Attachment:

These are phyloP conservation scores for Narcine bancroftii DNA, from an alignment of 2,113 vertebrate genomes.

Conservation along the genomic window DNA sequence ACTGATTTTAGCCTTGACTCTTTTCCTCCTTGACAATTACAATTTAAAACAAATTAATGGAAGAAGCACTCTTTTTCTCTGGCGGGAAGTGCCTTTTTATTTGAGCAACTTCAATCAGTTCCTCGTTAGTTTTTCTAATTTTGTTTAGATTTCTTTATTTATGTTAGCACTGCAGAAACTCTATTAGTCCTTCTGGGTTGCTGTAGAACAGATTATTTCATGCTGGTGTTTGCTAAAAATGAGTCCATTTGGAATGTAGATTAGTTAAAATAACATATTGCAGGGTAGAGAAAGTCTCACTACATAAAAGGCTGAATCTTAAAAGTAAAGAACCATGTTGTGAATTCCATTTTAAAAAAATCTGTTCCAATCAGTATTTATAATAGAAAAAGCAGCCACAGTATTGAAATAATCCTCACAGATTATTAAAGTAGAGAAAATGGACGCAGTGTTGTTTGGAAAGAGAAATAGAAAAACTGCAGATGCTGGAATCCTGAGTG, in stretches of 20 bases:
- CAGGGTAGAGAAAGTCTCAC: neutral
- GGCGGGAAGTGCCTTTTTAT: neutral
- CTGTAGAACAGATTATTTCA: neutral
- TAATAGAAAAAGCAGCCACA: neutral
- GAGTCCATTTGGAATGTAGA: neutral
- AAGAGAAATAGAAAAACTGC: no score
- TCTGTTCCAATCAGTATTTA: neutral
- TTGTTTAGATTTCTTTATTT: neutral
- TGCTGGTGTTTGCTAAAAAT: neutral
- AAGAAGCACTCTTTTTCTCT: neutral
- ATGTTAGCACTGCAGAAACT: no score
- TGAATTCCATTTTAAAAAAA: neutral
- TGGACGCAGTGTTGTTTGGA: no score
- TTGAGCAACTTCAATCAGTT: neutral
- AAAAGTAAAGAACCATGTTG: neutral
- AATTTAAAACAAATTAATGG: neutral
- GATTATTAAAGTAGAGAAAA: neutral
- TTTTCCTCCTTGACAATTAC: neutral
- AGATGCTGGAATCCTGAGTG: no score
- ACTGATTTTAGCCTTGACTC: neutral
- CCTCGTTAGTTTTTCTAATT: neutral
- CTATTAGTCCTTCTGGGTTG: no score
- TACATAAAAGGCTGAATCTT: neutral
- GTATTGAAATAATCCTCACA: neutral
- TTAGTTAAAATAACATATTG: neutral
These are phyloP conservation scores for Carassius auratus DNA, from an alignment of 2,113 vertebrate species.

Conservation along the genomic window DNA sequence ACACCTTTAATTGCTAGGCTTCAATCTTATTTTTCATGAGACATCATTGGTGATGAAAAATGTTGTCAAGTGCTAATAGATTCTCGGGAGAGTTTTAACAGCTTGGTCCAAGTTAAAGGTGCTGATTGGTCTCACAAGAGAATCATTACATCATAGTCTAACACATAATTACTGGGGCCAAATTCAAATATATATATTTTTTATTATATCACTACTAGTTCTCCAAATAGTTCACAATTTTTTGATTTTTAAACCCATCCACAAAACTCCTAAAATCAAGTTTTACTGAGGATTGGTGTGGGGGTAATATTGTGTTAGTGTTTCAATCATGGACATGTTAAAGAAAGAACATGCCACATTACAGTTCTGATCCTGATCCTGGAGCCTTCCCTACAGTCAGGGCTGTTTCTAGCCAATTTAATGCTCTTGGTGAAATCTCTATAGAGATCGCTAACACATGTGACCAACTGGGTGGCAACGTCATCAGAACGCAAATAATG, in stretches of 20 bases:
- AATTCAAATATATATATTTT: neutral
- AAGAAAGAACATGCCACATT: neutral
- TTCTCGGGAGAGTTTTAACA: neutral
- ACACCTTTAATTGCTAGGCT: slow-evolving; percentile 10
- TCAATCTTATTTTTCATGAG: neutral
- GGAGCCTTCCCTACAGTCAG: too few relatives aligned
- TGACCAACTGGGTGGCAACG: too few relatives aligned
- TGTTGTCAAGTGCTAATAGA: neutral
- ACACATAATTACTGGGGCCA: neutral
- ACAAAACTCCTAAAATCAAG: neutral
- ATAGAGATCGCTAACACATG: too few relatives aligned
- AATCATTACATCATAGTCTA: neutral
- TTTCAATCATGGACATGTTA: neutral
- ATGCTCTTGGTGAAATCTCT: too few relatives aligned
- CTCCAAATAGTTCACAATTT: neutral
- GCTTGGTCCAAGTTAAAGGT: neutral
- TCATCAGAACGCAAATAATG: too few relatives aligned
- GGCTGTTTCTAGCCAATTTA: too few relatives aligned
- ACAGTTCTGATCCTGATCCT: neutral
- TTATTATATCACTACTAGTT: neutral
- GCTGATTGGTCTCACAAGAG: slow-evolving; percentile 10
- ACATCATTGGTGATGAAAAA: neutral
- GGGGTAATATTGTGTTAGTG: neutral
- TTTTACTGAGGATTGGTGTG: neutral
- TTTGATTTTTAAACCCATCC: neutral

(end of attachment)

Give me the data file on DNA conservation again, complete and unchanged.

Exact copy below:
These are phyloP conservation scores for Narcine bancroftii DNA, from an alignment of 2,113 vertebrate genomes.

Conservation along the genomic window DNA sequence ACTGATTTTAGCCTTGACTCTTTTCCTCCTTGACAATTACAATTTAAAACAAATTAATGGAAGAAGCACTCTTTTTCTCTGGCGGGAAGTGCCTTTTTATTTGAGCAACTTCAATCAGTTCCTCGTTAGTTTTTCTAATTTTGTTTAGATTTCTTTATTTATGTTAGCACTGCAGAAACTCTATTAGTCCTTCTGGGTTGCTGTAGAACAGATTATTTCATGCTGGTGTTTGCTAAAAATGAGTCCATTTGGAATGTAGATTAGTTAAAATAACATATTGCAGGGTAGAGAAAGTCTCACTACATAAAAGGCTGAATCTTAAAAGTAAAGAACCATGTTGTGAATTCCATTTTAAAAAAATCTGTTCCAATCAGTATTTATAATAGAAAAAGCAGCCACAGTATTGAAATAATCCTCACAGATTATTAAAGTAGAGAAAATGGACGCAGTGTTGTTTGGAAAGAGAAATAGAAAAACTGCAGATGCTGGAATCCTGAGTG, in stretches of 20 bases:
- CAGGGTAGAGAAAGTCTCAC: neutral
- GGCGGGAAGTGCCTTTTTAT: neutral
- CTGTAGAACAGATTATTTCA: neutral
- TAATAGAAAAAGCAGCCACA: neutral
- GAGTCCATTTGGAATGTAGA: neutral
- AAGAGAAATAGAAAAACTGC: no score
- TCTGTTCCAATCAGTATTTA: neutral
- TTGTTTAGATTTCTTTATTT: neutral
- TGCTGGTGTTTGCTAAAAAT: neutral
- AAGAAGCACTCTTTTTCTCT: neutral
- ATGTTAGCACTGCAGAAACT: no score
- TGAATTCCATTTTAAAAAAA: neutral
- TGGACGCAGTGTTGTTTGGA: no score
- TTGAGCAACTTCAATCAGTT: neutral
- AAAAGTAAAGAACCATGTTG: neutral
- AATTTAAAACAAATTAATGG: neutral
- GATTATTAAAGTAGAGAAAA: neutral
- TTTTCCTCCTTGACAATTAC: neutral
- AGATGCTGGAATCCTGAGTG: no score
- ACTGATTTTAGCCTTGACTC: neutral
- CCTCGTTAGTTTTTCTAATT: neutral
- CTATTAGTCCTTCTGGGTTG: no score
- TACATAAAAGGCTGAATCTT: neutral
- GTATTGAAATAATCCTCACA: neutral
- TTAGTTAAAATAACATATTG: neutral
These are phyloP conservation scores for Carassius auratus DNA, from an alignment of 2,113 vertebrate species.

Conservation along the genomic window DNA sequence ACACCTTTAATTGCTAGGCTTCAATCTTATTTTTCATGAGACATCATTGGTGATGAAAAATGTTGTCAAGTGCTAATAGATTCTCGGGAGAGTTTTAACAGCTTGGTCCAAGTTAAAGGTGCTGATTGGTCTCACAAGAGAATCATTACATCATAGTCTAACACATAATTACTGGGGCCAAATTCAAATATATATATTTTTTATTATATCACTACTAGTTCTCCAAATAGTTCACAATTTTTTGATTTTTAAACCCATCCACAAAACTCCTAAAATCAAGTTTTACTGAGGATTGGTGTGGGGGTAATATTGTGTTAGTGTTTCAATCATGGACATGTTAAAGAAAGAACATGCCACATTACAGTTCTGATCCTGATCCTGGAGCCTTCCCTACAGTCAGGGCTGTTTCTAGCCAATTTAATGCTCTTGGTGAAATCTCTATAGAGATCGCTAACACATGTGACCAACTGGGTGGCAACGTCATCAGAACGCAAATAATG, in stretches of 20 bases:
- AATTCAAATATATATATTTT: neutral
- AAGAAAGAACATGCCACATT: neutral
- TTCTCGGGAGAGTTTTAACA: neutral
- ACACCTTTAATTGCTAGGCT: slow-evolving; percentile 10
- TCAATCTTATTTTTCATGAG: neutral
- GGAGCCTTCCCTACAGTCAG: too few relatives aligned
- TGACCAACTGGGTGGCAACG: too few relatives aligned
- TGTTGTCAAGTGCTAATAGA: neutral
- ACACATAATTACTGGGGCCA: neutral
- ACAAAACTCCTAAAATCAAG: neutral
- ATAGAGATCGCTAACACATG: too few relatives aligned
- AATCATTACATCATAGTCTA: neutral
- TTTCAATCATGGACATGTTA: neutral
- ATGCTCTTGGTGAAATCTCT: too few relatives aligned
- CTCCAAATAGTTCACAATTT: neutral
- GCTTGGTCCAAGTTAAAGGT: neutral
- TCATCAGAACGCAAATAATG: too few relatives aligned
- GGCTGTTTCTAGCCAATTTA: too few relatives aligned
- ACAGTTCTGATCCTGATCCT: neutral
- TTATTATATCACTACTAGTT: neutral
- GCTGATTGGTCTCACAAGAG: slow-evolving; percentile 10
- ACATCATTGGTGATGAAAAA: neutral
- GGGGTAATATTGTGTTAGTG: neutral
- TTTTACTGAGGATTGGTGTG: neutral
- TTTGATTTTTAAACCCATCC: neutral